- Pictorial designs include Leyli and Majnun, mythical stories, and miniature patterns.
- French flowers, representing Indian palm blossoms or English gardens, are observed in antique carpets. French flowers, twisted, almond-flowered, handle-flowers, and Islamic (curly) designs are used in Gros carpets.
- Tree designs include willow, Majnun, rose and nightingale, roundabout, vase, and date palm.
- Fish designs include Bijar fish, Sineh, Afshar, Mirk, Zobideh, Hassan Timur, a fish dog, a hornet, and small fish.
- Shah Abbasi designs like Afshan, almond-flowered, and simple base.
- Geometric designs include Suman on the Lady, broken Islamic, and Shirazi Khatami.
- Islamic designs like French flowers, geometric or Sardari and dragon mouth.
- Birdcage design.
- Drug flower designs: Quarter drug and French and stylish drug and flower.
- Mental designs such as imaginary animals, plants, objects, and humans.
Standard Dimensions of Gros Carpets
Bijar carpets come in various dimensions, ranging from small to large. Rugs are woven in sizes starting from 1.5 * 1 meters, and Gros carpets with delicate and eye-catching weaves are produced in larger dimensions, such as 3 * 2 meters and 3 * 4 meters. However, rugs with sizes exceeding 12 square meters are also prevalent in Bijar, but their number and popularity are lower. In the past, villagers used to produce larger-sized Bijar carpets, such as 32 square meters, upon the request of households. Still, villagers’ production of huge rugs by villagers was limited.
Method and Technique of Weaving Gros Carpets
According to experts, the art of carpet weaving practiced by Bijar weavers is unparalleled anywhere else in Iran or the world. Gros carpets are woven with an asymmetrical Turkish knot, and the hands of the artists in this region add one or two weft threads after each row of knots. After a row of knots is tied, they place the weft thread (a horizontal thread that holds the knots tightly) and moisten it with water before inserting it. This moistening enhances its flexibility and softness compared to its dry state. The weaver then uses a comb to beat firmly over the knots. The weft threads, after drying, contract and create a dense pile.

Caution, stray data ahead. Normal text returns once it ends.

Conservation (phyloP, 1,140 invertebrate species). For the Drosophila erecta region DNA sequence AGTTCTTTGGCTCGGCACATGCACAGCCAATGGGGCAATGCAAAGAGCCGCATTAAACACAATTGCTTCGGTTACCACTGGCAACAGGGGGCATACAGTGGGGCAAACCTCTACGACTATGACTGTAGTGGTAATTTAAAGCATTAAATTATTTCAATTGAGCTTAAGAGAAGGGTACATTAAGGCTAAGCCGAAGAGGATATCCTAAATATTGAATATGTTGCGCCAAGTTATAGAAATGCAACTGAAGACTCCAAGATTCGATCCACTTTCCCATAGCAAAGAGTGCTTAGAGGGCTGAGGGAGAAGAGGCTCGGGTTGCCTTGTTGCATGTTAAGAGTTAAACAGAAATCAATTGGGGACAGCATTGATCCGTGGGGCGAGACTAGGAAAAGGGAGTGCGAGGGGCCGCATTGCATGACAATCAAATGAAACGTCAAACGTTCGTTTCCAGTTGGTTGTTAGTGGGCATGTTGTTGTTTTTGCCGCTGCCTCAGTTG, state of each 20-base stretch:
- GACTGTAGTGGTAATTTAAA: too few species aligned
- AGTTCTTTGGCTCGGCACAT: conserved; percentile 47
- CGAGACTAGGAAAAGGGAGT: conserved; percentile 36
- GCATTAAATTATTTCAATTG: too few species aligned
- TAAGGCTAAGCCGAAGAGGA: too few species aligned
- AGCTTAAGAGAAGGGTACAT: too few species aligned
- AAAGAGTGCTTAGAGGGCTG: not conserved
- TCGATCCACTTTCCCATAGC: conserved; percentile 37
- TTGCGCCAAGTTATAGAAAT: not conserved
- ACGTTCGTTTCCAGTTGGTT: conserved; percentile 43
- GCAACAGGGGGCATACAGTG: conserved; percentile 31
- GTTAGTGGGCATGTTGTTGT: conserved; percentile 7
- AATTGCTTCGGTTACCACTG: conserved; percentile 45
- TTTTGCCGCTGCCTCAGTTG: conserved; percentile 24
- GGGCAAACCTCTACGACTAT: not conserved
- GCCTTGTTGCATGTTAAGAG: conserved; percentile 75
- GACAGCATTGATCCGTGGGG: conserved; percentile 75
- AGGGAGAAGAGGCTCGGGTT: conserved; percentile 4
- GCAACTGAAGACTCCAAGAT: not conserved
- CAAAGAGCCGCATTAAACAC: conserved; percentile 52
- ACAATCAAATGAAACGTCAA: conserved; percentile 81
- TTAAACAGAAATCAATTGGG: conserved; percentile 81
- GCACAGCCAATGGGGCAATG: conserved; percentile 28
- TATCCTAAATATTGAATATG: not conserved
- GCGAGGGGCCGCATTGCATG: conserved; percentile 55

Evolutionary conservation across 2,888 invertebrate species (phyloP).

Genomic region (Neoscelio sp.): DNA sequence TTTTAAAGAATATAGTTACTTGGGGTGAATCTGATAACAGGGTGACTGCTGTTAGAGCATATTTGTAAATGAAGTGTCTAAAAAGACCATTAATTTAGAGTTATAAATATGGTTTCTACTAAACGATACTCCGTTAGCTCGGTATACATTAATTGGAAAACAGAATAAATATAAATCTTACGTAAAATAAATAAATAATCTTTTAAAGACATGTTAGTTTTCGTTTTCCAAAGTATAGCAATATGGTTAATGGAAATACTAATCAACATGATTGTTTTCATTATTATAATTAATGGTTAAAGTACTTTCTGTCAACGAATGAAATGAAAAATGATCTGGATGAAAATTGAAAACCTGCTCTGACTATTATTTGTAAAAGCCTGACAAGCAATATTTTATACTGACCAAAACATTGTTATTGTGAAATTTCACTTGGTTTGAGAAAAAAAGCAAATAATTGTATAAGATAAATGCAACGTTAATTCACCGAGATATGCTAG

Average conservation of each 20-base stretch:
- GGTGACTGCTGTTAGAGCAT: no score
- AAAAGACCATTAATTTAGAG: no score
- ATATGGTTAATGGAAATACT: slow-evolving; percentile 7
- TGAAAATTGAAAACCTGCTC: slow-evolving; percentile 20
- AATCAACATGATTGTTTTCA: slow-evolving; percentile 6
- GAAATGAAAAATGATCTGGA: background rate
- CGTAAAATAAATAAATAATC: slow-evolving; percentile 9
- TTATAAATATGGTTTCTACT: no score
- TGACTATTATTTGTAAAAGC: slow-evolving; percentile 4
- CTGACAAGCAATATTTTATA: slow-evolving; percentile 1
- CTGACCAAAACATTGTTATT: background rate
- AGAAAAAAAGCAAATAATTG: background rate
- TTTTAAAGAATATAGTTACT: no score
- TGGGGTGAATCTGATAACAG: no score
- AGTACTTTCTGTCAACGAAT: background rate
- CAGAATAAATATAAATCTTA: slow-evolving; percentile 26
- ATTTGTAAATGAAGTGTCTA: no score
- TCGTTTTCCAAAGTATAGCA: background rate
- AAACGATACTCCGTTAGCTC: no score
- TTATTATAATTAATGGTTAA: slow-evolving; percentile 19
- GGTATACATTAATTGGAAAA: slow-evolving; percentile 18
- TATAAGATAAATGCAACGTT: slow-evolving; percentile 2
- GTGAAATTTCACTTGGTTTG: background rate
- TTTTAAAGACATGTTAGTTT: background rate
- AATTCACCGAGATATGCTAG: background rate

Coloring Process of Gros Carpets
Natural wool colors such as light gray, black, and brown in Gros carpets were used without dyeing. Additionally, plant-based dyes were employed in weaving these carpets, and carpet artists did coloring locally and domestically. In the past, communities would come together for face, creating various colors. However, for producing green and blue colors, the threads were sent to Bijar to make these two colors through the “Abykar” process. Nowadays, despite the availability of plant-based coloring resources in villages and surrounding areas, synthetic dyes are often used due to the high cost of natural coloring. Unfortunately, it must be noted that this is almost unavoidable.
Quality of Gros Carpets
Bijar carpets, renowned globally for their simplicity, delicacy, and unique beauty, have many admirers. Gros carpets are among the best Eastern rugs due to their solid and durable daily use. Even the modern Bijar carpet workshops maintain authenticity and quality in design and structure. It’s worth noting that the pile of Gros carpets is medium to tall. In precious old and valuable carpets, the bank is shorter, revealing the carpet’s pattern more prominently.
Additional Points about Gros Carpets
Currently, carpet weaving in the Gros region occurs in two primary forms:
- Single Weaving or Home Weaving: In this form of production, artists prepare raw materials and tools at home, weave the carpet knot by knot, and ultimately sell it themselves.
- Government Investment: Organizations such as the Handicrafts Organization or the Labor Department provide raw materials and financial assistance to carpet weavers.
- Given the beauty and quality of Gros carpets, they always have their fans and specific demands. This contributes to Bijar carpets being relatively more expensive than similar examples.
- Gros carpets are woven in the form of Lool, semi-Lool, and, in rare cases, flat. In Lool weaving, the weft is usually drawn horizontally, and as a result, the threads are placed at two different levels. This method emphasizes beating the weft so that the knots adhere more, creating a more robust carpet weave.